Placemaking News

For 2021, The East Cut CBD is trying something a little different in our newsletters. Each month, subscribers can expect a theme in the newsletter highlighted in the “Placemaking News” section, with several articles featured relating to that topic and a connection to how the content ties into projects or programs completed, forthcoming, or, in the idea-phase within our district.

You can find a running list of articles and content related to our 2021 themes on this page, which range from Activating Vacant Retail Spaces to Design Trends in the “Post COVID” City. This page will be updated monthly as more placemaking news articles are aded-in, so check back often!

Pedestrian and Bicycle Safety

Slow Streets Works but Be Sure to Engage the Local Community First!

With the sudden arrival of COVID-19, city life was altered and a call for change emerged. One of the main responses to supporting socially distance physical activity is the concept of ‘Slow Streets,’ in which cities restricted vehicle access to select neighborhood streets. To read the full article on how the Slow Streets movement was realized in Oakland, CA, click here.

In the East Cut, one of the densest neighborhoods in San Francisco, SFMTA has made no attempts to create a Slow Street. The need for safe public spaces where residents, particularly children, can move and play, led to the CBD’s lobbying to activate the Temporary Transbay Terminal. The RFP for the activation was due February 3rd, and the CBD is hopeful that neighborhood-serving activities will be happening on the site in the coming months.

For a link to the full article click here.

Vision Zero in San Francisco and Beyond

Founded in Sweden in 1995, Vision Zero is a road safety system that seeks to achieve zero road fatalities through the implementation of its principles and guidelines. Most major cities in the United States have adopted a Vision Zero policy and San Francisco adopted its own policy in 2014, in an effort to eliminate fatalities and injuries that occur on San Francisco streets.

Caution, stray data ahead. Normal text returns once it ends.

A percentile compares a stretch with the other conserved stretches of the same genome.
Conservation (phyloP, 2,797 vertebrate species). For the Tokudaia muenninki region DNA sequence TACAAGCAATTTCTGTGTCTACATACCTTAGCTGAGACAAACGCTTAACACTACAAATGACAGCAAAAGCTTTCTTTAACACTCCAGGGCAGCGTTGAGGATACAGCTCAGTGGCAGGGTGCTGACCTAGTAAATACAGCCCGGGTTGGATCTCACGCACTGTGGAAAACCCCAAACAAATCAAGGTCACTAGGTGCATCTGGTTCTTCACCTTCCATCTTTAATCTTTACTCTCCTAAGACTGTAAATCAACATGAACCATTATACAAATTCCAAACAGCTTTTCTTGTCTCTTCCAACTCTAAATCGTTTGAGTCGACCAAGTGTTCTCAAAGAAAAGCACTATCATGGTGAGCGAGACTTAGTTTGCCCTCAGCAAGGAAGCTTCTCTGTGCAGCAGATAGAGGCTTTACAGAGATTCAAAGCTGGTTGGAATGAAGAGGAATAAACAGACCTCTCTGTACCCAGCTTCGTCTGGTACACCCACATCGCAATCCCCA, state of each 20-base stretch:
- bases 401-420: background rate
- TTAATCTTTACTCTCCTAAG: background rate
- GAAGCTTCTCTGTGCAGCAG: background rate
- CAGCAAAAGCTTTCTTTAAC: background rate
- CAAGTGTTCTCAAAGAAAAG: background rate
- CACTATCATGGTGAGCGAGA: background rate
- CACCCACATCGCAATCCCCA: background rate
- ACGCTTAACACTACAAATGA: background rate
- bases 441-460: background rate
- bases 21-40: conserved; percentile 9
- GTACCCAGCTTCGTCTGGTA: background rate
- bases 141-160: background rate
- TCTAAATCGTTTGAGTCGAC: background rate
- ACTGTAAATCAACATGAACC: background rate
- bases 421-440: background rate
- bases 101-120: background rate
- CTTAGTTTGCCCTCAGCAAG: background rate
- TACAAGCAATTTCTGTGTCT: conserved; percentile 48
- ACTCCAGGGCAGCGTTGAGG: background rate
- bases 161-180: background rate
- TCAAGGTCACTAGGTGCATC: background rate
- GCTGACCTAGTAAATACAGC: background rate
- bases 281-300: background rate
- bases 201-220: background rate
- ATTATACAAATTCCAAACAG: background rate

The evolving East Cut neighborhood is developing as truly multi-modal, with pedestrian, biking, and, of course, transit improvements being implemented in the neighborhood. Salesforce Transit Center has largely taken regional bus lines off the districts streets. Folsom Street improvements are nearing completion, with a protected bike lane in both directions and new turn restrictions to protect pedestrians and bicyclists at crossings. Most recently, “quick build” improvements have come to both Howard and Beale streets. 

All these improvements leave untouched the biggest challenge – that the neighborhood is still a massive thoroughfare to and from the Bay Bridge. Too often cars come off the bridge onto Fremont at high speeds, zipping through intersections busy with pedestrians. On First Street, during rush hour, the street is gridlock with cars blocking the box and making illegal turns. When not backed up with rush hour traffic, the street can feel like a raceway onto the bridge. Creating a truly safe residential neighborhood will require solving this challenge. 

Vision Zero High Injury Network Map, link here
Vision Zero SF Annual Fatality Report, link here

Share your thoughts on top priorities for pedestrian and bicycle safety in the East Cut by reaching out to us at:

For a link to the full article click here.

First Raised Intersection Coming to SF

Raised intersections act like speed bumps, slowing down traffic and elevating the road to be flush with the sidewalk. San Francisco’s first raised intersection is planned for Page and Buchanan, and many pedestrian safety activists hope this means more will be installed in the future.

The East Cut contains several high injury corridor streets and unfortunately, New Years brought with it two deaths at the Second and Mission Street intersection, just outside of our district. You can find a summary of the tragic incidents here. Given the City’s decision to entertain a raised intersection at Page and Buchanan, the CBD hopes rollout in other high-density, high-traffic areas will be forthcoming, as they are desperately needed. 

Several improvements in The East Cut in recent years, such as raised crosswalks on Second Street and new signage on Folsom Street designating no right turns on red, have indeed helped to protect pedestrians. However, as the district grows in size and as more cars come back on the road, the question the CBD asks is how we might build on these isolated improvements to truly slow traffic across the district, making the community safe for seniors, children and everyone to live, work, and play. Indeed, larger, systemic interventions are necessary.

For a link to the full article click here.

The U.S. Was Not Ready for The COVID Bike Boom. With Decades to Prepare, How Did This Happen?

If the first major bicycling boom took place in 1890, and bike use has grown steadily over the last few decades, why then are most major U.S. cities so far behind in creating sustainable biking infrastructure? Unfortunately, in the United States, urban planning and transportation authorities have long prioritized cars when building out urban transit networks.

The East Cut has some of the most sophisticated bike infrastructure in the City. Folsom Street has our newest cycle track, and Beale Street is our most forward thinking in that is has a two-way cycle track (there are only one or two others in the City). What’s more, planning stages for a two-way cycle track on the Embarcadero, just steps from our district, are in the concept phase with SFMTA.